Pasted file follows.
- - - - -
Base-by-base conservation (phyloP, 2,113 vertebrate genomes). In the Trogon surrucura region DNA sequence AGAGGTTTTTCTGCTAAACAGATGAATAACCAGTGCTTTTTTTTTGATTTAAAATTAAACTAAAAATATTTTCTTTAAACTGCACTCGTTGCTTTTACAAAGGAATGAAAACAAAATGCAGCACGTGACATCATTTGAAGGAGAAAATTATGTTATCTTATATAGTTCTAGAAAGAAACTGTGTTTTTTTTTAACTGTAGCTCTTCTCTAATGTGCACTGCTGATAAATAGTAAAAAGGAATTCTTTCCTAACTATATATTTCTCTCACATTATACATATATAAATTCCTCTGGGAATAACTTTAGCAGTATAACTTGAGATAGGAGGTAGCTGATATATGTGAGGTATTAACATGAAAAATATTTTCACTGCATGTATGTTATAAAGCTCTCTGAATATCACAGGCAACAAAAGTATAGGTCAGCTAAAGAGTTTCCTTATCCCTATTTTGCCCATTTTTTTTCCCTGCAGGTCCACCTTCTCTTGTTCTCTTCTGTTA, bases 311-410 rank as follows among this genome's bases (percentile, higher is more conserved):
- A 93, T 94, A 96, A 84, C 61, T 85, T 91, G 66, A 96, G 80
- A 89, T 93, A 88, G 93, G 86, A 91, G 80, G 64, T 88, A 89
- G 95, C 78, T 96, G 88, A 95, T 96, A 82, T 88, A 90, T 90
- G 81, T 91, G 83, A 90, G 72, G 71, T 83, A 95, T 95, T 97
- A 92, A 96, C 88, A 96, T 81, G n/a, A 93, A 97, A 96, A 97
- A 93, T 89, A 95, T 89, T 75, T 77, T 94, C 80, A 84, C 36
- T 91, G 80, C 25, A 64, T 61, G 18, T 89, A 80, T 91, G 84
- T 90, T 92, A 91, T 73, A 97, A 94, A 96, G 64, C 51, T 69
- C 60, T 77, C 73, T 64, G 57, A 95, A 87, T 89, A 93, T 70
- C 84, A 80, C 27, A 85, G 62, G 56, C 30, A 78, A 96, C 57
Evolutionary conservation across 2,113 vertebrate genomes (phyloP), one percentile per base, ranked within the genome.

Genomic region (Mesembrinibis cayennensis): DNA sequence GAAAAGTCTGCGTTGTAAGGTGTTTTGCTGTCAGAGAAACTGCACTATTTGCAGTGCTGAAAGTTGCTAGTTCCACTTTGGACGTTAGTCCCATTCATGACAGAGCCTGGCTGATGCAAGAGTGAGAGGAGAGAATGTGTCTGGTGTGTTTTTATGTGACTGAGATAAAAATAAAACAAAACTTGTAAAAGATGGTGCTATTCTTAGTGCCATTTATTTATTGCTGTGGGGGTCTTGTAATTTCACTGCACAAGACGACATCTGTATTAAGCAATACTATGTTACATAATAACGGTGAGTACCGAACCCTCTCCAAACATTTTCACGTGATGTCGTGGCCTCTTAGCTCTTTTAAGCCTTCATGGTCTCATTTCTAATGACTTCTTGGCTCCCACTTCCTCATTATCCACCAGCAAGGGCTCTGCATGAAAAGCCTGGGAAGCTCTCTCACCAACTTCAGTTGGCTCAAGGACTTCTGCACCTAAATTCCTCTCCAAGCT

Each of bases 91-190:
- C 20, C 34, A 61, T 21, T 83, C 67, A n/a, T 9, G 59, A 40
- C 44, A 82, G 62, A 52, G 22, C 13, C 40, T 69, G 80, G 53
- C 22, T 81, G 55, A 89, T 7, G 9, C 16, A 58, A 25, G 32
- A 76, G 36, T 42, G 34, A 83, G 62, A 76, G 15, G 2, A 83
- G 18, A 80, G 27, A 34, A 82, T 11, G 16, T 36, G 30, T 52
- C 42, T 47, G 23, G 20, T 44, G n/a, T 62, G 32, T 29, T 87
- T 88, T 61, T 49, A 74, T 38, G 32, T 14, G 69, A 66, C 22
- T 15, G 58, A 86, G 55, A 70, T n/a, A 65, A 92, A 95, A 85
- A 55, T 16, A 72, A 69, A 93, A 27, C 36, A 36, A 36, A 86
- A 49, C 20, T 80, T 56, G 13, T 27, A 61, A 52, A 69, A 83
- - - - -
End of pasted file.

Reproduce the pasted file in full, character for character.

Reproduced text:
Base-by-base conservation (phyloP, 2,113 vertebrate genomes). In the Trogon surrucura region DNA sequence AGAGGTTTTTCTGCTAAACAGATGAATAACCAGTGCTTTTTTTTTGATTTAAAATTAAACTAAAAATATTTTCTTTAAACTGCACTCGTTGCTTTTACAAAGGAATGAAAACAAAATGCAGCACGTGACATCATTTGAAGGAGAAAATTATGTTATCTTATATAGTTCTAGAAAGAAACTGTGTTTTTTTTTAACTGTAGCTCTTCTCTAATGTGCACTGCTGATAAATAGTAAAAAGGAATTCTTTCCTAACTATATATTTCTCTCACATTATACATATATAAATTCCTCTGGGAATAACTTTAGCAGTATAACTTGAGATAGGAGGTAGCTGATATATGTGAGGTATTAACATGAAAAATATTTTCACTGCATGTATGTTATAAAGCTCTCTGAATATCACAGGCAACAAAAGTATAGGTCAGCTAAAGAGTTTCCTTATCCCTATTTTGCCCATTTTTTTTCCCTGCAGGTCCACCTTCTCTTGTTCTCTTCTGTTA, bases 311-410 rank as follows among this genome's bases (percentile, higher is more conserved):
- A 93, T 94, A 96, A 84, C 61, T 85, T 91, G 66, A 96, G 80
- A 89, T 93, A 88, G 93, G 86, A 91, G 80, G 64, T 88, A 89
- G 95, C 78, T 96, G 88, A 95, T 96, A 82, T 88, A 90, T 90
- G 81, T 91, G 83, A 90, G 72, G 71, T 83, A 95, T 95, T 97
- A 92, A 96, C 88, A 96, T 81, G n/a, A 93, A 97, A 96, A 97
- A 93, T 89, A 95, T 89, T 75, T 77, T 94, C 80, A 84, C 36
- T 91, G 80, C 25, A 64, T 61, G 18, T 89, A 80, T 91, G 84
- T 90, T 92, A 91, T 73, A 97, A 94, A 96, G 64, C 51, T 69
- C 60, T 77, C 73, T 64, G 57, A 95, A 87, T 89, A 93, T 70
- C 84, A 80, C 27, A 85, G 62, G 56, C 30, A 78, A 96, C 57
Evolutionary conservation across 2,113 vertebrate genomes (phyloP), one percentile per base, ranked within the genome.

Genomic region (Mesembrinibis cayennensis): DNA sequence GAAAAGTCTGCGTTGTAAGGTGTTTTGCTGTCAGAGAAACTGCACTATTTGCAGTGCTGAAAGTTGCTAGTTCCACTTTGGACGTTAGTCCCATTCATGACAGAGCCTGGCTGATGCAAGAGTGAGAGGAGAGAATGTGTCTGGTGTGTTTTTATGTGACTGAGATAAAAATAAAACAAAACTTGTAAAAGATGGTGCTATTCTTAGTGCCATTTATTTATTGCTGTGGGGGTCTTGTAATTTCACTGCACAAGACGACATCTGTATTAAGCAATACTATGTTACATAATAACGGTGAGTACCGAACCCTCTCCAAACATTTTCACGTGATGTCGTGGCCTCTTAGCTCTTTTAAGCCTTCATGGTCTCATTTCTAATGACTTCTTGGCTCCCACTTCCTCATTATCCACCAGCAAGGGCTCTGCATGAAAAGCCTGGGAAGCTCTCTCACCAACTTCAGTTGGCTCAAGGACTTCTGCACCTAAATTCCTCTCCAAGCT

Each of bases 91-190:
- C 20, C 34, A 61, T 21, T 83, C 67, A n/a, T 9, G 59, A 40
- C 44, A 82, G 62, A 52, G 22, C 13, C 40, T 69, G 80, G 53
- C 22, T 81, G 55, A 89, T 7, G 9, C 16, A 58, A 25, G 32
- A 76, G 36, T 42, G 34, A 83, G 62, A 76, G 15, G 2, A 83
- G 18, A 80, G 27, A 34, A 82, T 11, G 16, T 36, G 30, T 52
- C 42, T 47, G 23, G 20, T 44, G n/a, T 62, G 32, T 29, T 87
- T 88, T 61, T 49, A 74, T 38, G 32, T 14, G 69, A 66, C 22
- T 15, G 58, A 86, G 55, A 70, T n/a, A 65, A 92, A 95, A 85
- A 55, T 16, A 72, A 69, A 93, A 27, C 36, A 36, A 36, A 86
- A 49, C 20, T 80, T 56, G 13, T 27, A 61, A 52, A 69, A 83